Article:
The prior concensus of what a two-state solution/approach would have looked like, is summarized by Obama’s statements in 2009, while he was committed to putting his personal political capital and the weight of US power and prestige into cementing completion of the deal that then Israeli prime minister Olmert and Palestinian Authority president Abbas started and nearly completed.
That is that based on the pre-1967 war armistice lines (formed in 1949), equal and consented land swaps would be treatied to comprise a permanent and consented border between viable and safe Israel and viable Palestine.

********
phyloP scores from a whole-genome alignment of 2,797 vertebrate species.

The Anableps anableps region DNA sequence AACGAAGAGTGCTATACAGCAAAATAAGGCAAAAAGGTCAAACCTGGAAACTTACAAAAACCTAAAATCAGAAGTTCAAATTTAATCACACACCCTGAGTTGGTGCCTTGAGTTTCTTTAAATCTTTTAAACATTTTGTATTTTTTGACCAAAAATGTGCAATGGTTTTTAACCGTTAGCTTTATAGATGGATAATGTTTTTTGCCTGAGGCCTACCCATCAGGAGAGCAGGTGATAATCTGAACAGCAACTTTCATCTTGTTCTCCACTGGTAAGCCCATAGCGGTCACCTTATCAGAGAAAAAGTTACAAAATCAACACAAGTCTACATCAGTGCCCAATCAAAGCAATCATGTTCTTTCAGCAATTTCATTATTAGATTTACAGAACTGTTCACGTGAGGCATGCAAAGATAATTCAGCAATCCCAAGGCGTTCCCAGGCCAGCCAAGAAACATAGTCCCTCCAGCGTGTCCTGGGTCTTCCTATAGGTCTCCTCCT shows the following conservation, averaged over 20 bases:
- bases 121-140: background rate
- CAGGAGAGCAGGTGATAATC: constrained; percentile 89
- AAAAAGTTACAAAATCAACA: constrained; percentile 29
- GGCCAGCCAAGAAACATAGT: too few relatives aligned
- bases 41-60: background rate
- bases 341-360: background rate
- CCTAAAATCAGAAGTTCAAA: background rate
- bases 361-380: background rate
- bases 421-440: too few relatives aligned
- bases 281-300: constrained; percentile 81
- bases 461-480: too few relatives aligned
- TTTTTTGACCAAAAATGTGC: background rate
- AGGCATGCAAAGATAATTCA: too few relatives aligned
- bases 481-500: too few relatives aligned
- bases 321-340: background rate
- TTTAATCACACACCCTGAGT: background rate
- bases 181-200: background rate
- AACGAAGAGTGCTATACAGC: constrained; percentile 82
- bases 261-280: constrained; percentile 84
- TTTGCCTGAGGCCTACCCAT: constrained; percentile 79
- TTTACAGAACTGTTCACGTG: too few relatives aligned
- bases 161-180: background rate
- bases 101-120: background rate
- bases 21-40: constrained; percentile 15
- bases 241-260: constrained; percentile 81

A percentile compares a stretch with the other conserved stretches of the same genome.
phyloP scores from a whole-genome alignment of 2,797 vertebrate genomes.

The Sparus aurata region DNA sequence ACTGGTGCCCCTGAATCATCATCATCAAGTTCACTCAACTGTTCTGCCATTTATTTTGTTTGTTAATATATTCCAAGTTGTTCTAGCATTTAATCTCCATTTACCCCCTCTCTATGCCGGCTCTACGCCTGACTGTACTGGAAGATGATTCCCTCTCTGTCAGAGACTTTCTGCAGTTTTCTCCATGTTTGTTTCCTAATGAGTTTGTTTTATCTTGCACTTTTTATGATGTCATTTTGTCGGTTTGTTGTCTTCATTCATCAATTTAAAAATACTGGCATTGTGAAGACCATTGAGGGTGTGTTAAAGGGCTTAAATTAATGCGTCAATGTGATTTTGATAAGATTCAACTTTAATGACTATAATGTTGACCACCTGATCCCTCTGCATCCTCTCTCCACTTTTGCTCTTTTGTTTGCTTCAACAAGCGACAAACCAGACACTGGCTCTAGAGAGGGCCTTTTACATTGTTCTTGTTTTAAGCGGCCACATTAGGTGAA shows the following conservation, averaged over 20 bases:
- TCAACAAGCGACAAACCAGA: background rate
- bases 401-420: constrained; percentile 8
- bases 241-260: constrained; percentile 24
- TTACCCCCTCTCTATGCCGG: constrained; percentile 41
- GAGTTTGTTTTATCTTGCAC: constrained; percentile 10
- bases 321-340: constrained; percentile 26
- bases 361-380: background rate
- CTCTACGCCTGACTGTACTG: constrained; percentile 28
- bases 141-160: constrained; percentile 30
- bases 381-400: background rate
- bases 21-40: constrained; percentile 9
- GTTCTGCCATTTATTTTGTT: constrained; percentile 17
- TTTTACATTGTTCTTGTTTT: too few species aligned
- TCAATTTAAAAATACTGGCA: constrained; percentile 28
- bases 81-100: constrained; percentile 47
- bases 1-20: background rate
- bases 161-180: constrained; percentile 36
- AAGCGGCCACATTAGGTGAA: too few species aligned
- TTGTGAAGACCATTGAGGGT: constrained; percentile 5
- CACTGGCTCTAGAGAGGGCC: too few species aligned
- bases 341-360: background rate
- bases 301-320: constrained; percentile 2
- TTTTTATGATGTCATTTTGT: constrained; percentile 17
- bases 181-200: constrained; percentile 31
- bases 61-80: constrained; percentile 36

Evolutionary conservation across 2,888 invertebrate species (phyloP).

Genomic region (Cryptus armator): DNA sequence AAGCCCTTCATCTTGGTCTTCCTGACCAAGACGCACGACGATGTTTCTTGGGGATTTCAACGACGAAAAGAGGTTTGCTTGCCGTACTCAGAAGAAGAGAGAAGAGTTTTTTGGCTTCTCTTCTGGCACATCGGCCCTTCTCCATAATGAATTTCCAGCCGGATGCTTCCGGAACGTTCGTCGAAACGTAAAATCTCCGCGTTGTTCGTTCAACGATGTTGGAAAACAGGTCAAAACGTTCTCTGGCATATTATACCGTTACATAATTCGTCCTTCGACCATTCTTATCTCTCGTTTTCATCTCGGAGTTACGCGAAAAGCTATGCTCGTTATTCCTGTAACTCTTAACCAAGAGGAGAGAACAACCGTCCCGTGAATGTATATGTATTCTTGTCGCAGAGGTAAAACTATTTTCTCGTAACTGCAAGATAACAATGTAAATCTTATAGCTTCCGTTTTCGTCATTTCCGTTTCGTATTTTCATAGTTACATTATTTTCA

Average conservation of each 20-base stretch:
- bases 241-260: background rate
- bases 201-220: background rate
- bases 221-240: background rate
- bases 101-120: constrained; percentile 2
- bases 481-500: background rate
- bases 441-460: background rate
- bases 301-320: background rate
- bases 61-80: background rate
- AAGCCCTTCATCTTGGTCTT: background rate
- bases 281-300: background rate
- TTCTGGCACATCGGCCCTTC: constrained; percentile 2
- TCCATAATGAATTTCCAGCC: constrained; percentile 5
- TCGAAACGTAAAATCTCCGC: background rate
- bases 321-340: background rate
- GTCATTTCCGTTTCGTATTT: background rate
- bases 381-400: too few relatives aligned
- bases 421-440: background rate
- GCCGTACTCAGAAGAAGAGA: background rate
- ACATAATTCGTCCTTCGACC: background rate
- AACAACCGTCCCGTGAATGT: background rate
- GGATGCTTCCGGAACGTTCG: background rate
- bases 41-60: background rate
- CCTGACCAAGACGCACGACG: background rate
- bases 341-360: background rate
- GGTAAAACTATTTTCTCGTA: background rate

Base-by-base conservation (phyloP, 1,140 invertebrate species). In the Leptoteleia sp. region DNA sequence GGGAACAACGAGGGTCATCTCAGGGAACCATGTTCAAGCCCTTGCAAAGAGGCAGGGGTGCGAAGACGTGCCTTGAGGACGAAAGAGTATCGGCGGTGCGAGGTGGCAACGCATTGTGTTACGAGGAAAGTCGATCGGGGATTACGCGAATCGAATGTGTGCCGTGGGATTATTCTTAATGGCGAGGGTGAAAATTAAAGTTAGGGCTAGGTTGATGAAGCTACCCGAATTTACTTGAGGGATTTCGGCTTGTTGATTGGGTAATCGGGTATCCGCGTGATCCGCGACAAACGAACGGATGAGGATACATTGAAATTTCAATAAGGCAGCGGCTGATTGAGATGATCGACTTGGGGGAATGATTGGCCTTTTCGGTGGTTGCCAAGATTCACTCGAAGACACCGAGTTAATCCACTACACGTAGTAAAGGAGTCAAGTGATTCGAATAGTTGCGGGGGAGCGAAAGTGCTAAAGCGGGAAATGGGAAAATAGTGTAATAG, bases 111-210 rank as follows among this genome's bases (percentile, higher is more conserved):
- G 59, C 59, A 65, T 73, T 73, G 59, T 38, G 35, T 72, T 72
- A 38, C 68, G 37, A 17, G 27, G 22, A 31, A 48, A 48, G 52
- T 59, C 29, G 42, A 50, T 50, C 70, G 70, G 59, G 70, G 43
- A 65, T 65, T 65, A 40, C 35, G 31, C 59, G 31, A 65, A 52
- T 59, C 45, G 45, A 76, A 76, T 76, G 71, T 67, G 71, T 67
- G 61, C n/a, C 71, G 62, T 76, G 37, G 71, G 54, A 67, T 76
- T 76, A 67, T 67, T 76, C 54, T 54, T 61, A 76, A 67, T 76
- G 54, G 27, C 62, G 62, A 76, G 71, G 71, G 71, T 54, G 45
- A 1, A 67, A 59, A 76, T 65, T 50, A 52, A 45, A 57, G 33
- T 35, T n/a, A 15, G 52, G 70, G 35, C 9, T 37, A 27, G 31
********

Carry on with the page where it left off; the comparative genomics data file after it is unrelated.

Unstated assumptions in that concensus included that the settlement blocs that were close to Israel proper would likely be incorporated into sovereign Israel and any protruding edges of otherwise consented settlement blocs and the settlement blocs deep within the West Bank (likely including the Jordan Valley settlements) would be incorporated into sovereign Palestine, and the consented assumption is that they would be required to be evacuated.
The settlement bloc of Maale Adumin was a source of contention. It protruded into the West Bank, creating a “waist” similar to the waist for Israel slightly further north.